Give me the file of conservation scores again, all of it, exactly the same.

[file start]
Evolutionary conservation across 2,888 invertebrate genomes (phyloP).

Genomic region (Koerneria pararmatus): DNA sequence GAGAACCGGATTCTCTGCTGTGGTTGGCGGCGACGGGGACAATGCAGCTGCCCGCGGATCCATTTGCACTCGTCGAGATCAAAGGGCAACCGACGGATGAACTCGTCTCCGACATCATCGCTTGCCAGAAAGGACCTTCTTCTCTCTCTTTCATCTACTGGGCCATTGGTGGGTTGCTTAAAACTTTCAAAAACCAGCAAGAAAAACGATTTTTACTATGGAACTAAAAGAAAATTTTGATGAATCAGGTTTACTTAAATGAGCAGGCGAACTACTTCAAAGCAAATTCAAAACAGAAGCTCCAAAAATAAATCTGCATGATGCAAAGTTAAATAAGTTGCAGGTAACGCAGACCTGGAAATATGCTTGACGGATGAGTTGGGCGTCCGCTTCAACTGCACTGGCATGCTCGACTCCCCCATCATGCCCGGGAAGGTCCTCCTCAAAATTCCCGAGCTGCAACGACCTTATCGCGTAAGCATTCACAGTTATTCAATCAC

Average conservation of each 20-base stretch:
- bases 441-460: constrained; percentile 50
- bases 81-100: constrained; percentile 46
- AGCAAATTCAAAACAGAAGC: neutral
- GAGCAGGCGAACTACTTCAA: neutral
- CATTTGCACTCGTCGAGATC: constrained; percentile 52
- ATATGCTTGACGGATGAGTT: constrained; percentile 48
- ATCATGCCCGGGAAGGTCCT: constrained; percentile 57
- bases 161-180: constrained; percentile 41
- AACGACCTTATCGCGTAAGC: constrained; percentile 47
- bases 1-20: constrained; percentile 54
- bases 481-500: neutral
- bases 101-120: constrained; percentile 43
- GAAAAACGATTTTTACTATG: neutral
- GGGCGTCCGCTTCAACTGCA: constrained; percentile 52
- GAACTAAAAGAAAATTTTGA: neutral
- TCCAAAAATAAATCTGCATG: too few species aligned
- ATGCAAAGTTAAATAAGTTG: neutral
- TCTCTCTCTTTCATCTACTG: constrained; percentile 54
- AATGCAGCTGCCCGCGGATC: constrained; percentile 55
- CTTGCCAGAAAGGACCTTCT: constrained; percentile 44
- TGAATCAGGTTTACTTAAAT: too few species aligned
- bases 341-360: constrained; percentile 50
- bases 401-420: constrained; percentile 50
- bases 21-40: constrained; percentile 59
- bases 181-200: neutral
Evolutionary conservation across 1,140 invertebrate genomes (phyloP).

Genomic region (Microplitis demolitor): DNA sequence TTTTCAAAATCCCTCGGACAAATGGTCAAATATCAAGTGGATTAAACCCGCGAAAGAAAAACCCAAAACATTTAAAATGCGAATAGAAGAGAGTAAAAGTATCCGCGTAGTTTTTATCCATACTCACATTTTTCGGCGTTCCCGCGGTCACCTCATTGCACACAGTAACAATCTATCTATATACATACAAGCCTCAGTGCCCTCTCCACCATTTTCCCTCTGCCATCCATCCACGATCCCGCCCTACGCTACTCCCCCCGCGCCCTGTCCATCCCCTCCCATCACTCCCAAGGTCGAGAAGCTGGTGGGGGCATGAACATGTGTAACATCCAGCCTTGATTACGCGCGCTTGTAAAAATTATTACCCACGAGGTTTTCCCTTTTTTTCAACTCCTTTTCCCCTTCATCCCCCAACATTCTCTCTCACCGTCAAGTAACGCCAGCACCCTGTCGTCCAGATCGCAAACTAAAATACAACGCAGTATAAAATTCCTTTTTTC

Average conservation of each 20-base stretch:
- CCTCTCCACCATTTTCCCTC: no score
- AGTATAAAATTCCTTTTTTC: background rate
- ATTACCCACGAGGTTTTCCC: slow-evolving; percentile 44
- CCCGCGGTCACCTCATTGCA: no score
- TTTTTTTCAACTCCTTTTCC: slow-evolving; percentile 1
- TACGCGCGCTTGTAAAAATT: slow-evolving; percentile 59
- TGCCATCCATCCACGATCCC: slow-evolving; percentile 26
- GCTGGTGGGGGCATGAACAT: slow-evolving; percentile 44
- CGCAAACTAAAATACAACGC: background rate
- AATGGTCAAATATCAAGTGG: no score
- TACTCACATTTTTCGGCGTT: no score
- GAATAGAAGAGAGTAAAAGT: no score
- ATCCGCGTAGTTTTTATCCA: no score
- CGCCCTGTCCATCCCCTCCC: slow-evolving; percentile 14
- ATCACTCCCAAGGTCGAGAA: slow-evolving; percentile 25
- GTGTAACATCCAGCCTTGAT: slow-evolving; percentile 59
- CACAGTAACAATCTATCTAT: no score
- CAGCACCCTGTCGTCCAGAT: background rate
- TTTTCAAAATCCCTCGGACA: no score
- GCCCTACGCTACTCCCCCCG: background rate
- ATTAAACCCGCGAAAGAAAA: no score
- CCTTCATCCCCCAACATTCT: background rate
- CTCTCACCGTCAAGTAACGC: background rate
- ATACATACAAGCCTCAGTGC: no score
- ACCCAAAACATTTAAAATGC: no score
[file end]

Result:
Evolutionary conservation across 2,888 invertebrate genomes (phyloP).

Genomic region (Koerneria pararmatus): DNA sequence GAGAACCGGATTCTCTGCTGTGGTTGGCGGCGACGGGGACAATGCAGCTGCCCGCGGATCCATTTGCACTCGTCGAGATCAAAGGGCAACCGACGGATGAACTCGTCTCCGACATCATCGCTTGCCAGAAAGGACCTTCTTCTCTCTCTTTCATCTACTGGGCCATTGGTGGGTTGCTTAAAACTTTCAAAAACCAGCAAGAAAAACGATTTTTACTATGGAACTAAAAGAAAATTTTGATGAATCAGGTTTACTTAAATGAGCAGGCGAACTACTTCAAAGCAAATTCAAAACAGAAGCTCCAAAAATAAATCTGCATGATGCAAAGTTAAATAAGTTGCAGGTAACGCAGACCTGGAAATATGCTTGACGGATGAGTTGGGCGTCCGCTTCAACTGCACTGGCATGCTCGACTCCCCCATCATGCCCGGGAAGGTCCTCCTCAAAATTCCCGAGCTGCAACGACCTTATCGCGTAAGCATTCACAGTTATTCAATCAC

Average conservation of each 20-base stretch:
- bases 441-460: constrained; percentile 50
- bases 81-100: constrained; percentile 46
- AGCAAATTCAAAACAGAAGC: neutral
- GAGCAGGCGAACTACTTCAA: neutral
- CATTTGCACTCGTCGAGATC: constrained; percentile 52
- ATATGCTTGACGGATGAGTT: constrained; percentile 48
- ATCATGCCCGGGAAGGTCCT: constrained; percentile 57
- bases 161-180: constrained; percentile 41
- AACGACCTTATCGCGTAAGC: constrained; percentile 47
- bases 1-20: constrained; percentile 54
- bases 481-500: neutral
- bases 101-120: constrained; percentile 43
- GAAAAACGATTTTTACTATG: neutral
- GGGCGTCCGCTTCAACTGCA: constrained; percentile 52
- GAACTAAAAGAAAATTTTGA: neutral
- TCCAAAAATAAATCTGCATG: too few species aligned
- ATGCAAAGTTAAATAAGTTG: neutral
- TCTCTCTCTTTCATCTACTG: constrained; percentile 54
- AATGCAGCTGCCCGCGGATC: constrained; percentile 55
- CTTGCCAGAAAGGACCTTCT: constrained; percentile 44
- TGAATCAGGTTTACTTAAAT: too few species aligned
- bases 341-360: constrained; percentile 50
- bases 401-420: constrained; percentile 50
- bases 21-40: constrained; percentile 59
- bases 181-200: neutral
Evolutionary conservation across 1,140 invertebrate genomes (phyloP).

Genomic region (Microplitis demolitor): DNA sequence TTTTCAAAATCCCTCGGACAAATGGTCAAATATCAAGTGGATTAAACCCGCGAAAGAAAAACCCAAAACATTTAAAATGCGAATAGAAGAGAGTAAAAGTATCCGCGTAGTTTTTATCCATACTCACATTTTTCGGCGTTCCCGCGGTCACCTCATTGCACACAGTAACAATCTATCTATATACATACAAGCCTCAGTGCCCTCTCCACCATTTTCCCTCTGCCATCCATCCACGATCCCGCCCTACGCTACTCCCCCCGCGCCCTGTCCATCCCCTCCCATCACTCCCAAGGTCGAGAAGCTGGTGGGGGCATGAACATGTGTAACATCCAGCCTTGATTACGCGCGCTTGTAAAAATTATTACCCACGAGGTTTTCCCTTTTTTTCAACTCCTTTTCCCCTTCATCCCCCAACATTCTCTCTCACCGTCAAGTAACGCCAGCACCCTGTCGTCCAGATCGCAAACTAAAATACAACGCAGTATAAAATTCCTTTTTTC

Average conservation of each 20-base stretch:
- CCTCTCCACCATTTTCCCTC: no score
- AGTATAAAATTCCTTTTTTC: background rate
- ATTACCCACGAGGTTTTCCC: slow-evolving; percentile 44
- CCCGCGGTCACCTCATTGCA: no score
- TTTTTTTCAACTCCTTTTCC: slow-evolving; percentile 1
- TACGCGCGCTTGTAAAAATT: slow-evolving; percentile 59
- TGCCATCCATCCACGATCCC: slow-evolving; percentile 26
- GCTGGTGGGGGCATGAACAT: slow-evolving; percentile 44
- CGCAAACTAAAATACAACGC: background rate
- AATGGTCAAATATCAAGTGG: no score
- TACTCACATTTTTCGGCGTT: no score
- GAATAGAAGAGAGTAAAAGT: no score
- ATCCGCGTAGTTTTTATCCA: no score
- CGCCCTGTCCATCCCCTCCC: slow-evolving; percentile 14
- ATCACTCCCAAGGTCGAGAA: slow-evolving; percentile 25
- GTGTAACATCCAGCCTTGAT: slow-evolving; percentile 59
- CACAGTAACAATCTATCTAT: no score
- CAGCACCCTGTCGTCCAGAT: background rate
- TTTTCAAAATCCCTCGGACA: no score
- GCCCTACGCTACTCCCCCCG: background rate
- ATTAAACCCGCGAAAGAAAA: no score
- CCTTCATCCCCCAACATTCT: background rate
- CTCTCACCGTCAAGTAACGC: background rate
- ATACATACAAGCCTCAGTGC: no score
- ACCCAAAACATTTAAAATGC: no score